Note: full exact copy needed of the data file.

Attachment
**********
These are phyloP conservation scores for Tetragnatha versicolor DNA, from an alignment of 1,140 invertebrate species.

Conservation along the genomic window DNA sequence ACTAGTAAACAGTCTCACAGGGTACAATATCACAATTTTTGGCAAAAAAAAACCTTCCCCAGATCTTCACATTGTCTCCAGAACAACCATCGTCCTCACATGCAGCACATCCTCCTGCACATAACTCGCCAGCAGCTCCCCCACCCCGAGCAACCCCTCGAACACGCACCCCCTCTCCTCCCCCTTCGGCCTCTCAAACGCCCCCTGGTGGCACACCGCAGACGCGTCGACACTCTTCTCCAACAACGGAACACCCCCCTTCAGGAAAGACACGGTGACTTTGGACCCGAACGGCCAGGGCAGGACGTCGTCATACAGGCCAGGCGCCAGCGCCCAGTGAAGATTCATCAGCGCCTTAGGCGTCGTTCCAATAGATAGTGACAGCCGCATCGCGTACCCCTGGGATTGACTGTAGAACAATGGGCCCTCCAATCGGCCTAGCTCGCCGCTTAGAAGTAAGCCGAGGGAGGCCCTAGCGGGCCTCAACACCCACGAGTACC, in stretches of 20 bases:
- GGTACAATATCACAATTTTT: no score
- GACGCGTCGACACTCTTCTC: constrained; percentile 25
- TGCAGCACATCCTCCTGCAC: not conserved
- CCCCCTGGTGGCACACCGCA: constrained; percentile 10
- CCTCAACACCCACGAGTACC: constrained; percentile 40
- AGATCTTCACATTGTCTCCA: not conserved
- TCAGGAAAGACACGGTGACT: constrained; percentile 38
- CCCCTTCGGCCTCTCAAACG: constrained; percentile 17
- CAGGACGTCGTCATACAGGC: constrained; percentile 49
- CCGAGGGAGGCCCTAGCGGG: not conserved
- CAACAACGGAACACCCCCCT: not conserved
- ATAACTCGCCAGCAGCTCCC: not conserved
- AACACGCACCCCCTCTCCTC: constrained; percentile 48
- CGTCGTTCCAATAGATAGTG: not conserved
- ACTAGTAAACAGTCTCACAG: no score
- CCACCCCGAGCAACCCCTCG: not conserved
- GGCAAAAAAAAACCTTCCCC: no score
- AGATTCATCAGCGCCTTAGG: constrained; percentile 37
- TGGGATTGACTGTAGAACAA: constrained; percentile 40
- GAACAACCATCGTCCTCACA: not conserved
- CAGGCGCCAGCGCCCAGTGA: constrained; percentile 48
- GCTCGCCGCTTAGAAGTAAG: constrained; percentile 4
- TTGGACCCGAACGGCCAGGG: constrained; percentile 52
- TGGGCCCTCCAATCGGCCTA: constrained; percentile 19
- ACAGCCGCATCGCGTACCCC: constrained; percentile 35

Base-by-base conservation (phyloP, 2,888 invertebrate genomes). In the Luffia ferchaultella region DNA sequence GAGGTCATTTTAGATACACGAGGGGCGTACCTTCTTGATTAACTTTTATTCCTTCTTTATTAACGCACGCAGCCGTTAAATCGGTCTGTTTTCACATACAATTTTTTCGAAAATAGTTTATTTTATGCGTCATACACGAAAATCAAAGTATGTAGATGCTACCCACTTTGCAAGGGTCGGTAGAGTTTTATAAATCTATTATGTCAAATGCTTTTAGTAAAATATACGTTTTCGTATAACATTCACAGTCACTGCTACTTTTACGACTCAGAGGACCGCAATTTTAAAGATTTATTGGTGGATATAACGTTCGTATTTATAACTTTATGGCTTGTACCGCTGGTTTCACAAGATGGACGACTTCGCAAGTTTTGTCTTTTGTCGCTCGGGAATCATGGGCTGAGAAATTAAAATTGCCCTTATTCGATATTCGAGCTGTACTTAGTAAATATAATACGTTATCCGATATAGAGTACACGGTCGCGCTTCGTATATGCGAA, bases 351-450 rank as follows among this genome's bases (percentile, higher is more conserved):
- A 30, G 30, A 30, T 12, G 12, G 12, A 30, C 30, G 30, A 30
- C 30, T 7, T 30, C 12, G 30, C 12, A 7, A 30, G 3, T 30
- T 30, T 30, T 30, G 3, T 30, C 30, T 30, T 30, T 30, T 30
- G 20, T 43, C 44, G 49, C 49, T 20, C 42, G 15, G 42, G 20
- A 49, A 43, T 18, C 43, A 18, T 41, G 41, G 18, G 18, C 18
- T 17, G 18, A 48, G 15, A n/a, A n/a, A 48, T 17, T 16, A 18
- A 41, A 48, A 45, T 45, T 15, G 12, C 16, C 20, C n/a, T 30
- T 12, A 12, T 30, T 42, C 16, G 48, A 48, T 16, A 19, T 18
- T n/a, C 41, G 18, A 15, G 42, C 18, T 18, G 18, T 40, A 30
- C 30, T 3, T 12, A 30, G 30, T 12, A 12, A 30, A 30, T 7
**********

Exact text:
These are phyloP conservation scores for Tetragnatha versicolor DNA, from an alignment of 1,140 invertebrate species.

Conservation along the genomic window DNA sequence ACTAGTAAACAGTCTCACAGGGTACAATATCACAATTTTTGGCAAAAAAAAACCTTCCCCAGATCTTCACATTGTCTCCAGAACAACCATCGTCCTCACATGCAGCACATCCTCCTGCACATAACTCGCCAGCAGCTCCCCCACCCCGAGCAACCCCTCGAACACGCACCCCCTCTCCTCCCCCTTCGGCCTCTCAAACGCCCCCTGGTGGCACACCGCAGACGCGTCGACACTCTTCTCCAACAACGGAACACCCCCCTTCAGGAAAGACACGGTGACTTTGGACCCGAACGGCCAGGGCAGGACGTCGTCATACAGGCCAGGCGCCAGCGCCCAGTGAAGATTCATCAGCGCCTTAGGCGTCGTTCCAATAGATAGTGACAGCCGCATCGCGTACCCCTGGGATTGACTGTAGAACAATGGGCCCTCCAATCGGCCTAGCTCGCCGCTTAGAAGTAAGCCGAGGGAGGCCCTAGCGGGCCTCAACACCCACGAGTACC, in stretches of 20 bases:
- GGTACAATATCACAATTTTT: no score
- GACGCGTCGACACTCTTCTC: constrained; percentile 25
- TGCAGCACATCCTCCTGCAC: not conserved
- CCCCCTGGTGGCACACCGCA: constrained; percentile 10
- CCTCAACACCCACGAGTACC: constrained; percentile 40
- AGATCTTCACATTGTCTCCA: not conserved
- TCAGGAAAGACACGGTGACT: constrained; percentile 38
- CCCCTTCGGCCTCTCAAACG: constrained; percentile 17
- CAGGACGTCGTCATACAGGC: constrained; percentile 49
- CCGAGGGAGGCCCTAGCGGG: not conserved
- CAACAACGGAACACCCCCCT: not conserved
- ATAACTCGCCAGCAGCTCCC: not conserved
- AACACGCACCCCCTCTCCTC: constrained; percentile 48
- CGTCGTTCCAATAGATAGTG: not conserved
- ACTAGTAAACAGTCTCACAG: no score
- CCACCCCGAGCAACCCCTCG: not conserved
- GGCAAAAAAAAACCTTCCCC: no score
- AGATTCATCAGCGCCTTAGG: constrained; percentile 37
- TGGGATTGACTGTAGAACAA: constrained; percentile 40
- GAACAACCATCGTCCTCACA: not conserved
- CAGGCGCCAGCGCCCAGTGA: constrained; percentile 48
- GCTCGCCGCTTAGAAGTAAG: constrained; percentile 4
- TTGGACCCGAACGGCCAGGG: constrained; percentile 52
- TGGGCCCTCCAATCGGCCTA: constrained; percentile 19
- ACAGCCGCATCGCGTACCCC: constrained; percentile 35

Base-by-base conservation (phyloP, 2,888 invertebrate genomes). In the Luffia ferchaultella region DNA sequence GAGGTCATTTTAGATACACGAGGGGCGTACCTTCTTGATTAACTTTTATTCCTTCTTTATTAACGCACGCAGCCGTTAAATCGGTCTGTTTTCACATACAATTTTTTCGAAAATAGTTTATTTTATGCGTCATACACGAAAATCAAAGTATGTAGATGCTACCCACTTTGCAAGGGTCGGTAGAGTTTTATAAATCTATTATGTCAAATGCTTTTAGTAAAATATACGTTTTCGTATAACATTCACAGTCACTGCTACTTTTACGACTCAGAGGACCGCAATTTTAAAGATTTATTGGTGGATATAACGTTCGTATTTATAACTTTATGGCTTGTACCGCTGGTTTCACAAGATGGACGACTTCGCAAGTTTTGTCTTTTGTCGCTCGGGAATCATGGGCTGAGAAATTAAAATTGCCCTTATTCGATATTCGAGCTGTACTTAGTAAATATAATACGTTATCCGATATAGAGTACACGGTCGCGCTTCGTATATGCGAA, bases 351-450 rank as follows among this genome's bases (percentile, higher is more conserved):
- A 30, G 30, A 30, T 12, G 12, G 12, A 30, C 30, G 30, A 30
- C 30, T 7, T 30, C 12, G 30, C 12, A 7, A 30, G 3, T 30
- T 30, T 30, T 30, G 3, T 30, C 30, T 30, T 30, T 30, T 30
- G 20, T 43, C 44, G 49, C 49, T 20, C 42, G 15, G 42, G 20
- A 49, A 43, T 18, C 43, A 18, T 41, G 41, G 18, G 18, C 18
- T 17, G 18, A 48, G 15, A n/a, A n/a, A 48, T 17, T 16, A 18
- A 41, A 48, A 45, T 45, T 15, G 12, C 16, C 20, C n/a, T 30
- T 12, A 12, T 30, T 42, C 16, G 48, A 48, T 16, A 19, T 18
- T n/a, C 41, G 18, A 15, G 42, C 18, T 18, G 18, T 40, A 30
- C 30, T 3, T 12, A 30, G 30, T 12, A 12, A 30, A 30, T 7